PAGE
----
The in vitro and in vivo effects of Bulbine frutescens and Bulbine natalensis on cutaneous wound healing
In recent years, there has been a growing interest in natural and traditional medicines for the treatment of wounds. Attempts to find agents that promote wound-healing and that are affordable, effective and non-toxic have a long history. In South Africa, hundreds of different indigenous plants are used to treat wounds and burns. The merits of relatively few of these have been scientifically evaluated. Bulbine natalensis and Bulbine frutescens of the Asphodelaceae family are indigenous to southern Africa and are widely used as a skin remedy. This study aimed to investigate the in vitro and in vivo effect of Bulbine natalensis and Bulbine frutescens on cutaneous wound healing. In vitro cell culture study: In vitro studies were carried out on dermal fibroblasts and human keratinocytes cultured under standard conditions using Iscove’s Modified Eagles Medium (MEM) and Dulbecco’s MEM respectively. Confluent cultures of both cell lines were treated with varying concentrations of the leaf extracts of B. frutescens and B. natalensis. These cultures were subjected to the MTT, WST-1 and BrdU assays to determine the cytotoxicity and proliferation effect of the extracts. In addition, migration of cells across a score was analysed over a 48 hour period. In vivo animal study: Excisional and incisional wounds were created on the back of 12 domestic pigs. Mirror imaged wounds were created as control wounds. The excisional wounds were biopsied at days 2, 4, 7, 10 and 16 and the incisional wounds were biopsied at day 16. The rate of closure of the wounds was also recorded. Each excisional wound was analyzed for its biochemical composition by estimating the total amount of protein, DNA, collagen and hexosamine that was present in the wound tissue. The wound healing process was documented histologically (using haematoxylin and eosin and a Mallory’s trichrome stain) and immunohistochemically (using anti- α smooth muscle actin, vascular endothelial growth factor WitsETD and transforming growth factor β receptors I and II). The incisional wounds were used to test tensile strength of the healed wounds using a tensiometer.In the in vitro studies, neither extract caused cytotoxicity to either the fibroblast or keratinocyte cells. Cell proliferation was greater than 100% at 0.1-5 and 100-300 μg/ml for Bulbine natalensis and at 0.1μg/ml for Bulbine frutescens. There was no significant difference in the effects of the two leaf extracts on cell proliferation. The biochemical analysis of the wound tissue showed a significant increase in the collagen, protein and total DNA content of both B frutescens and natalensis treated wounds when compared to the untreated wounds. There was no significant difference in the hexosamine content of both B. frutescens- and B. natalensis-treated and untreated wounds. Analysis of the wound tissue displayed an increase rate of closure of the wound tissue treated with B. frutescens and B. natalensis when compared to the untreated wounds. Full re-epithelialisation of both treated wounds occurred earlier than in the untreated wounds. These findings have important implications for the use of these extracts to treat wound healing.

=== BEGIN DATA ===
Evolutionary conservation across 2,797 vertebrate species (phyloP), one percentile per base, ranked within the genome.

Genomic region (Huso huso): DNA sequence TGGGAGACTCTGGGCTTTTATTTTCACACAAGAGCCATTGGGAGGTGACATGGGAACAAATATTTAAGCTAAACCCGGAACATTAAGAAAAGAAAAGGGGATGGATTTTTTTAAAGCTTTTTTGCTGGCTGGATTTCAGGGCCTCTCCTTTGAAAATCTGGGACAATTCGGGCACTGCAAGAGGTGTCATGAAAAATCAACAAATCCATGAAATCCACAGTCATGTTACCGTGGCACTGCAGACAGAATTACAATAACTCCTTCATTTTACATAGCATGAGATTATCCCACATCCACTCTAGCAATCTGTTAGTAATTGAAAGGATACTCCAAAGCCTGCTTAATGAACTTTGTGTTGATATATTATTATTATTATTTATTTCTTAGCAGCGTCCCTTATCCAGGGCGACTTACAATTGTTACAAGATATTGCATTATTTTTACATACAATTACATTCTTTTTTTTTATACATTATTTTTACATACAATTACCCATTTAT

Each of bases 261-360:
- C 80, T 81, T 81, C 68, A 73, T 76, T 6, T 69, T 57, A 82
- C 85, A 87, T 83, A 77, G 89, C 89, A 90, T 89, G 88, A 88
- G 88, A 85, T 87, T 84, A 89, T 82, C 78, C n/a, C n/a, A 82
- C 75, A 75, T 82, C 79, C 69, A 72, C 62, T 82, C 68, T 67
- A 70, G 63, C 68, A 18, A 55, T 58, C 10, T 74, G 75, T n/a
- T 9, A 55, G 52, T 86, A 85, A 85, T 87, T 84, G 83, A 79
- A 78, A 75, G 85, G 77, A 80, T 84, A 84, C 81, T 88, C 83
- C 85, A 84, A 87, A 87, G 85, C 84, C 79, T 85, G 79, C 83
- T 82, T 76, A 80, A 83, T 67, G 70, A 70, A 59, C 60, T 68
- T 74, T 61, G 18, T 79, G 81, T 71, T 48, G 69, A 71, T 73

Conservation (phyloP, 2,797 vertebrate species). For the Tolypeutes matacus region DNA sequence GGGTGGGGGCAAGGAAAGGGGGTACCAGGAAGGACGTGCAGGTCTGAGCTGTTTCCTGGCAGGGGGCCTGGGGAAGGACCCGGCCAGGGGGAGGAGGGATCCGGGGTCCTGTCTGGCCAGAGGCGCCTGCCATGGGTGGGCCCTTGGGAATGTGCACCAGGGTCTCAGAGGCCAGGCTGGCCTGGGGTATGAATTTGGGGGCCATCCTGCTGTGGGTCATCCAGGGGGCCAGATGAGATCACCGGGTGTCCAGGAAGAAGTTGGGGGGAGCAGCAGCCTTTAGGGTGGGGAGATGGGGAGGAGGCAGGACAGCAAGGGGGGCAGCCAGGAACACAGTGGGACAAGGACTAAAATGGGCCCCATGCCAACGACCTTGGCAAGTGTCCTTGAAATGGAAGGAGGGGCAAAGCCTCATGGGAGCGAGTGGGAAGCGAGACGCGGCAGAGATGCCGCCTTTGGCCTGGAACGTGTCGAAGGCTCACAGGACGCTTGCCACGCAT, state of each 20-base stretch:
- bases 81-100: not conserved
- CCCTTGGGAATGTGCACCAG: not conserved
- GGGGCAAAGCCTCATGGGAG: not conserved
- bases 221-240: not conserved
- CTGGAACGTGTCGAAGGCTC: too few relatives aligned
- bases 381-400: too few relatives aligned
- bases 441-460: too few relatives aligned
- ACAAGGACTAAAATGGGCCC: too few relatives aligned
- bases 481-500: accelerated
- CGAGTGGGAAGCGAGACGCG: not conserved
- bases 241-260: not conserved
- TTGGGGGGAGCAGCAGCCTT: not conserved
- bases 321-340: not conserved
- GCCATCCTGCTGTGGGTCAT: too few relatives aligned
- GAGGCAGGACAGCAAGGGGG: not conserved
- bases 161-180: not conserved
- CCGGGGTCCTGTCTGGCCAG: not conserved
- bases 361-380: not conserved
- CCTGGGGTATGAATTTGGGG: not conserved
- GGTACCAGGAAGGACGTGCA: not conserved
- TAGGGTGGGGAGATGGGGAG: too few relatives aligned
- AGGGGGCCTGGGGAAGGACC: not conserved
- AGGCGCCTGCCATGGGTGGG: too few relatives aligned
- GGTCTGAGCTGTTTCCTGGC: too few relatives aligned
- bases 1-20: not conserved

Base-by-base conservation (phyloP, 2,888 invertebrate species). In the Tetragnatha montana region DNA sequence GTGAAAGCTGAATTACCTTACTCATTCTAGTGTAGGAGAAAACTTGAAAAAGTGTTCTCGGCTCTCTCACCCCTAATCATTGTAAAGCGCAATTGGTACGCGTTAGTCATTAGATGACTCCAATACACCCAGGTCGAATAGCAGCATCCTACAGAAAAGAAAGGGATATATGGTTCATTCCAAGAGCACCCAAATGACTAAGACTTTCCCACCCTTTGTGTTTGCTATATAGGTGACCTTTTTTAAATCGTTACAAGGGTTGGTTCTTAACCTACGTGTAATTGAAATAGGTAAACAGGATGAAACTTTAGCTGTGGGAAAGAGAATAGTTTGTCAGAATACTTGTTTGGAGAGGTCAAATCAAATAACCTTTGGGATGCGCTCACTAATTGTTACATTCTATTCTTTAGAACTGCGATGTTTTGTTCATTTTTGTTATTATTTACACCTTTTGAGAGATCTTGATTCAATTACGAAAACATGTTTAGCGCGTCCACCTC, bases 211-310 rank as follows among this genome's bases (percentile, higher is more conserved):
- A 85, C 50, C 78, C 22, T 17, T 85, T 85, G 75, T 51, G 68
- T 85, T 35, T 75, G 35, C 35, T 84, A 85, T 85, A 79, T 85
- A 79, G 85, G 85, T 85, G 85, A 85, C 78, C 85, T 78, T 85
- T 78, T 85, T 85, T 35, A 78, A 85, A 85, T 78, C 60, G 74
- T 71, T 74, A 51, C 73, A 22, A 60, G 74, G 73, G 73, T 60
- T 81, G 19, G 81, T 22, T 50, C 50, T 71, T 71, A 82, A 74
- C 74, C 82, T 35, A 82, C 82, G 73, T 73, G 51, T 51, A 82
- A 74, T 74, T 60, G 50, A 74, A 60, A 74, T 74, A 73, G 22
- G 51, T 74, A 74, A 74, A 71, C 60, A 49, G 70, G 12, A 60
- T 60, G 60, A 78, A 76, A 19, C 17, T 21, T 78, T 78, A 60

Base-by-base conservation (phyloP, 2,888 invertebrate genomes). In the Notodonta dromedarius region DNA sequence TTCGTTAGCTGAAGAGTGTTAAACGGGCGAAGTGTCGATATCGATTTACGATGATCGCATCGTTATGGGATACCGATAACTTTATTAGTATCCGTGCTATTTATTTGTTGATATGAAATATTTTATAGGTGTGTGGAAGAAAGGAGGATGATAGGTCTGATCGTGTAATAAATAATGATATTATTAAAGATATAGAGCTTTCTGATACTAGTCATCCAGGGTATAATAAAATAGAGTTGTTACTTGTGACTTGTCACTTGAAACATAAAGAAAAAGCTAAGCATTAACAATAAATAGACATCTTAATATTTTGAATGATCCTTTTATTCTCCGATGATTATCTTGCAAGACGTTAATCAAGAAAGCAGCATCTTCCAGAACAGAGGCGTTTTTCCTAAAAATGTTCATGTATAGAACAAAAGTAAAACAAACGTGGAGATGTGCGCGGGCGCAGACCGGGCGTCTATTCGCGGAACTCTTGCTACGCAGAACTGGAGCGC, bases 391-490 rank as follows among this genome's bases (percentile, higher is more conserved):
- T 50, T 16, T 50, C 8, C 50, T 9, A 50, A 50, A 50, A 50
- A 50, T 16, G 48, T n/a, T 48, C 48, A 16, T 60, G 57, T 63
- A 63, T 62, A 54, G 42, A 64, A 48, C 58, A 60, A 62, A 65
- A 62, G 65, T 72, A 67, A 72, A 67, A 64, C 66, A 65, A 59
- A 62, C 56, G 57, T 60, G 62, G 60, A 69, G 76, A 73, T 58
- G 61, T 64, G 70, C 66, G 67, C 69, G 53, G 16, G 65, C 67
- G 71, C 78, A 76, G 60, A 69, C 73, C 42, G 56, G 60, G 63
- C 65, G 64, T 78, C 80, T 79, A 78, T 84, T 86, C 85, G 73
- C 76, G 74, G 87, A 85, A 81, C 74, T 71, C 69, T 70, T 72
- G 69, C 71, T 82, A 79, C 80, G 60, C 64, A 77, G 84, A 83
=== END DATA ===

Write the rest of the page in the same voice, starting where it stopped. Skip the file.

Thesis (Ph.D.), Faculty of Health Sciences, University of the Witwatersrand, 2009
Bulbine frutescens, Bulbine natalensis, skin wounds, healing